Economic measures taken in response to COVID-19 lockdowns were designed to ensure life could remain as normal as possible. But have we gone too far?
Modern monetary theory (MMT) now plays a role in your life, whether you know it or not. The theory argues that a nation can never truly run out of money, and it advocates quantitative easing to solve a nation’s debt and unemployment problems.
Historically, quantitative easing and currency devaluation have been used as last-resort options to pay for growing national debt during war, recession or other crises.
As a result of the COVID-19 pandemic, lockdowns and enormous government spending to keep businesses alive, MMT and quantitative easing are very much on the table.
They’re not just mainstream ideas now – they could redefine Western economies within a matter of months.
MMT and universal basic income go hand-in-hand today, with the biggest advocates of the former also advocating the latter. New York Rep. Alexandria Ocasio-Cortez has advocated both. And in January, she joined with dozens of other House Democrats in calling on new U.S. President Joe Biden to deliver recurring cash payments to U.S. citizens instead of a single COVID relief cheque.
“We kindly request that your incoming administration consider including support for recurring cash payments in your future economic relief plans,” the letter reads. “Recurring payments would provide a long-term lifeline to struggling Americans for the duration of this deadly pandemic.”
Universal basic income is trending again in Canada, too. Liberal MP Julie Dzerowicz apparently gained the support of some cabinet ministers for her universal basic income plan. In February, she introduced Bill C-273, a private member’s bill calling for the finance minister to study various universal basic income models and formulate a national plan.
Dzerowicz said that a “broad swath” of MPs from her party support the idea.
Canada’s eye-watering $100-billion stimulus debt is already a cause for concern for the country’s leadership, with the International Monetary Fund (IMF) suggesting that continued spending in Canada might “weaken the credibility of the fiscal framework.” And with more than 850,000 jobs lost since the beginning of the pandemic, the economy needs dramatic action to get moving again.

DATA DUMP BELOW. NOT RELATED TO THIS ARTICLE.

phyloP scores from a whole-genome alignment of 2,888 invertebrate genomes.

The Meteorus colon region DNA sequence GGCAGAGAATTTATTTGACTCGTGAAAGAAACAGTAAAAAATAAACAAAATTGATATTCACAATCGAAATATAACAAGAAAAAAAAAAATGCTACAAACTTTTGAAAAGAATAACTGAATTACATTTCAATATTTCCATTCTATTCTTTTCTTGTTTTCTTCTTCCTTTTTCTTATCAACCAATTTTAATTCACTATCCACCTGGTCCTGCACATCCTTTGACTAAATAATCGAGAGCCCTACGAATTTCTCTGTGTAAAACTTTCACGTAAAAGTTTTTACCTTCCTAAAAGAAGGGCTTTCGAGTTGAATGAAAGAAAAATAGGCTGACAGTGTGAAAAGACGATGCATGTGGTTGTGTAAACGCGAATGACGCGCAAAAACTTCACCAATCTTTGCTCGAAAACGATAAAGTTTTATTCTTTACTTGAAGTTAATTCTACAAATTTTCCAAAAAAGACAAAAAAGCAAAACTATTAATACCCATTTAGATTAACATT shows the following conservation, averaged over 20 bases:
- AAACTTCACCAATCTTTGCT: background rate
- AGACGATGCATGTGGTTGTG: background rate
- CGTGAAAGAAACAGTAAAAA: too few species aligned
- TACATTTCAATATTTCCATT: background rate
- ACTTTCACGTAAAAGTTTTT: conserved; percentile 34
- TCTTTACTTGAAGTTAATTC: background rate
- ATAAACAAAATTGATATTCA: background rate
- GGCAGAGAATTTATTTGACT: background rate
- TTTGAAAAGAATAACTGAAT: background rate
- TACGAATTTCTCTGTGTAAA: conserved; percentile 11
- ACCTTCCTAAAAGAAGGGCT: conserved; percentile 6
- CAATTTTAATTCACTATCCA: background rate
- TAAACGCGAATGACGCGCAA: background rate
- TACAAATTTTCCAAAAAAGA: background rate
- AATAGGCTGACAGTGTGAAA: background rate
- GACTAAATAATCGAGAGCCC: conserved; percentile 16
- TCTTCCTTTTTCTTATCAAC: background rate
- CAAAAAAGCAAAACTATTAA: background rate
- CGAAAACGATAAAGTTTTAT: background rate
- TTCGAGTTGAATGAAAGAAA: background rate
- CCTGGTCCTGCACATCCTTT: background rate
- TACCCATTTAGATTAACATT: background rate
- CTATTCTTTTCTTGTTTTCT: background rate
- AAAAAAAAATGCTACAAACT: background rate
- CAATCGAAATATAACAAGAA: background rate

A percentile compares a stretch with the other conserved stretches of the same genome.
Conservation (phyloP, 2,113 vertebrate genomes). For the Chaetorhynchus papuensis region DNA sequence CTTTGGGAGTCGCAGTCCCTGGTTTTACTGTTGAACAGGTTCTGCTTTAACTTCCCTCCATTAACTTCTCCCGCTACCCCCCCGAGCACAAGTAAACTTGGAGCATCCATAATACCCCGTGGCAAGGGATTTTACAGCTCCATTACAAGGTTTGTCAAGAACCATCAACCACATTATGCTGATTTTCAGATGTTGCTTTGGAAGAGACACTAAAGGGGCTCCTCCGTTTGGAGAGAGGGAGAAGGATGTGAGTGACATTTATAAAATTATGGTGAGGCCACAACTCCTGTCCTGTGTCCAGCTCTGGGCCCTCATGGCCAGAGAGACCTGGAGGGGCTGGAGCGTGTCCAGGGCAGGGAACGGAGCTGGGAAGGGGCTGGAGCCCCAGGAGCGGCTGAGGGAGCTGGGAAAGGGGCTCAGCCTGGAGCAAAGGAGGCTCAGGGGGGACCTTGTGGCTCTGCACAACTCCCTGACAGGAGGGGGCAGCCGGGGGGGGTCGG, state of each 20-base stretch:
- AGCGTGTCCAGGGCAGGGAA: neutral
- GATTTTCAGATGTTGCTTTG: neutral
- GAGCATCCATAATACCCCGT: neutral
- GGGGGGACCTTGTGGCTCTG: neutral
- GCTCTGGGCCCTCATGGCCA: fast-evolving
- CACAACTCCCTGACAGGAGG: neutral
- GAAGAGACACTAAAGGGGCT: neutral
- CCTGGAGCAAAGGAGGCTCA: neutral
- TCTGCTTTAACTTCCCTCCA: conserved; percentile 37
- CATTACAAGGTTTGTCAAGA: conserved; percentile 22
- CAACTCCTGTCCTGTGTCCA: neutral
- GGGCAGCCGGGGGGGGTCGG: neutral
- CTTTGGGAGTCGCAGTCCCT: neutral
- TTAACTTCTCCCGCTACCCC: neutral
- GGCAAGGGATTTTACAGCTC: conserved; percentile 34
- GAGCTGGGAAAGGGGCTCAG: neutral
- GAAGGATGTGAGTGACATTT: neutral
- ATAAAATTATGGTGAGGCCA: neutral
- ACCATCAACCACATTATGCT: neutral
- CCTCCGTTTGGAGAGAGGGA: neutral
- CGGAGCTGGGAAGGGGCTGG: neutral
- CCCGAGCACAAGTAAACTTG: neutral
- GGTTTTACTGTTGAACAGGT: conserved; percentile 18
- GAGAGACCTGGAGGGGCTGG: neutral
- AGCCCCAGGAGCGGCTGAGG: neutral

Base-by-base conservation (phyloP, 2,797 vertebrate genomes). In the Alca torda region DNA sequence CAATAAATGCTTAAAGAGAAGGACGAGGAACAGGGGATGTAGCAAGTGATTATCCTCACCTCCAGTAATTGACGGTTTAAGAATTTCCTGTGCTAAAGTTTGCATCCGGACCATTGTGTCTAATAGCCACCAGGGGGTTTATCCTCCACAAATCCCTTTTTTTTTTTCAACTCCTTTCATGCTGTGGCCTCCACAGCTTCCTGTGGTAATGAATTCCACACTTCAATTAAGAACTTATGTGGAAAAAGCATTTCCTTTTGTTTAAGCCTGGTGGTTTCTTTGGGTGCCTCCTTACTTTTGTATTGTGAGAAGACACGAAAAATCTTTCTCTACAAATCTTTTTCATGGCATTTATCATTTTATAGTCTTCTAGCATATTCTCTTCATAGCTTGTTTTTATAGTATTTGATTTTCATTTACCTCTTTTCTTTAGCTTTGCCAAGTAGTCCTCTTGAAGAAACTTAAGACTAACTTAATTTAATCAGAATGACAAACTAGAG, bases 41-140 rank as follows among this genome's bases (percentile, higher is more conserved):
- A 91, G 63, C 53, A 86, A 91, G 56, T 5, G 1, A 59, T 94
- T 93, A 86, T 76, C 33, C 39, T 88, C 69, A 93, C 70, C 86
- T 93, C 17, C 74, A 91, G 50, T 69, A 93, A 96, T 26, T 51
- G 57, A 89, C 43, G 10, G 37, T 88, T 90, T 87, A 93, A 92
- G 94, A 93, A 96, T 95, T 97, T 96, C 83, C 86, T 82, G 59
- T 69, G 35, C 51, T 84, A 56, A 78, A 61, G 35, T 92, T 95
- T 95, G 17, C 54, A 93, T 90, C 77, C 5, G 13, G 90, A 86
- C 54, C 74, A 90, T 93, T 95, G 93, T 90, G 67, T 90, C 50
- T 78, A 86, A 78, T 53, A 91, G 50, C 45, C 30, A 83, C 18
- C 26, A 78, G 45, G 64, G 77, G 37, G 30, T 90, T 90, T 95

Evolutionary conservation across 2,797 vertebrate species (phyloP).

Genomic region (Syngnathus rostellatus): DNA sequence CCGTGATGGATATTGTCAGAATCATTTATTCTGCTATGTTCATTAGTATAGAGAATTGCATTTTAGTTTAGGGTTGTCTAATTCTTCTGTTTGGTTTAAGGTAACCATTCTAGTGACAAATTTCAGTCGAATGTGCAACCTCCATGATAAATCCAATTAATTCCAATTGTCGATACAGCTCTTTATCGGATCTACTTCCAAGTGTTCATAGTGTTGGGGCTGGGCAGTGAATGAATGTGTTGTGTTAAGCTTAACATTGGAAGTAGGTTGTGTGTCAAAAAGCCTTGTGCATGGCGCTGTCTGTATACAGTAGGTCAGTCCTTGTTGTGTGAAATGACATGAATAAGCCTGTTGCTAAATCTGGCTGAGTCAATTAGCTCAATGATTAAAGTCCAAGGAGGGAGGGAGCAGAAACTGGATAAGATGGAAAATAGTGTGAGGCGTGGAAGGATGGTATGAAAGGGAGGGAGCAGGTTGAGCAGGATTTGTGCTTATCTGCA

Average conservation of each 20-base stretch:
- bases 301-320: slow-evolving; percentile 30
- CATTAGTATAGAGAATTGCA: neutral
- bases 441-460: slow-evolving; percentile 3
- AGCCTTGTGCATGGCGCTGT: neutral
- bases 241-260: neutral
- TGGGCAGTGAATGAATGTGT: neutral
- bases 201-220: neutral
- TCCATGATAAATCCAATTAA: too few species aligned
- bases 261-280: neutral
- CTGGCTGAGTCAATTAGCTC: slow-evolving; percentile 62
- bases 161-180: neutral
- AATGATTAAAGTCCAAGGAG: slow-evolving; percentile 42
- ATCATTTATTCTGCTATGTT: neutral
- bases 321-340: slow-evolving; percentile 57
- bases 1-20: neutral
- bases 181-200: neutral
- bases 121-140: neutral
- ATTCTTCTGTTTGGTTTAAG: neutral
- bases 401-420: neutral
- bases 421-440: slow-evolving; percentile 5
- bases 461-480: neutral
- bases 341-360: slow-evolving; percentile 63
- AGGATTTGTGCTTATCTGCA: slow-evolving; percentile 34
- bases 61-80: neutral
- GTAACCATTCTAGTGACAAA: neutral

To the left, it all points to modern monetary theory and universal basic income. It’s an easy answer to a lot of the problems facing Western economies. But it ultimately leads to the devaluation of the currency. And it could turn the nations that embrace quantitative easing into quasi-North Koreas, with citizens trapped at home paying extortionary prices for foreign goods, and foreign business reluctant to invest in a nation that keeps devaluing its currency.
Should Western economies continue to offer direct financial relief to citizens through the pandemic and beyond?
MMT will have to be implemented to absorb the costs. But an increase in the supply of cash doesn’t necessarily stimulate the economy.
The marginal propensity to consume for one of the millions of people either unemployed or only recently re-entering the workforce is determined not just by their current income but by consumer confidence, interest rates and general market conditions. A worker recently re-entering the workforce after a year of low income and accumulating debt has no incentive to spend on much other than repaying that debt.
Even with a universal basic income, it could take a year or more for workers to feel comfortable spending their savings as the economy revives. At best, a combination of MMT and universal basic income in response to the pandemic would create short-term comfort for workers in debt but long-term troubles when international travel and trade stabilize once again.
Economic measures taken in response to COVID-19 lockdowns were designed to ensure life could remain as normal as possible. Workers who lost their jobs were offered direct income support to minimize the buildup of debt and a poverty crisis. Businesses forced to close were given loans and grants to help reopen once the pandemic ends.
But MMT and universal basic income are long-term economic changes that do the opposite of maintaining the status quo.
As global economies heal and businesses reopen, politicians must win the confidence of voters who may have lost everything. During economic strife, it’s easy for those politicians to promise the world.
Universal basic income is an easy way to win over voters, and MMT could be the way to pay for it, however wrongheaded that may be.
By Jack Buckby
Jack Buckby is a research associate with the Frontier Centre for Public Policy.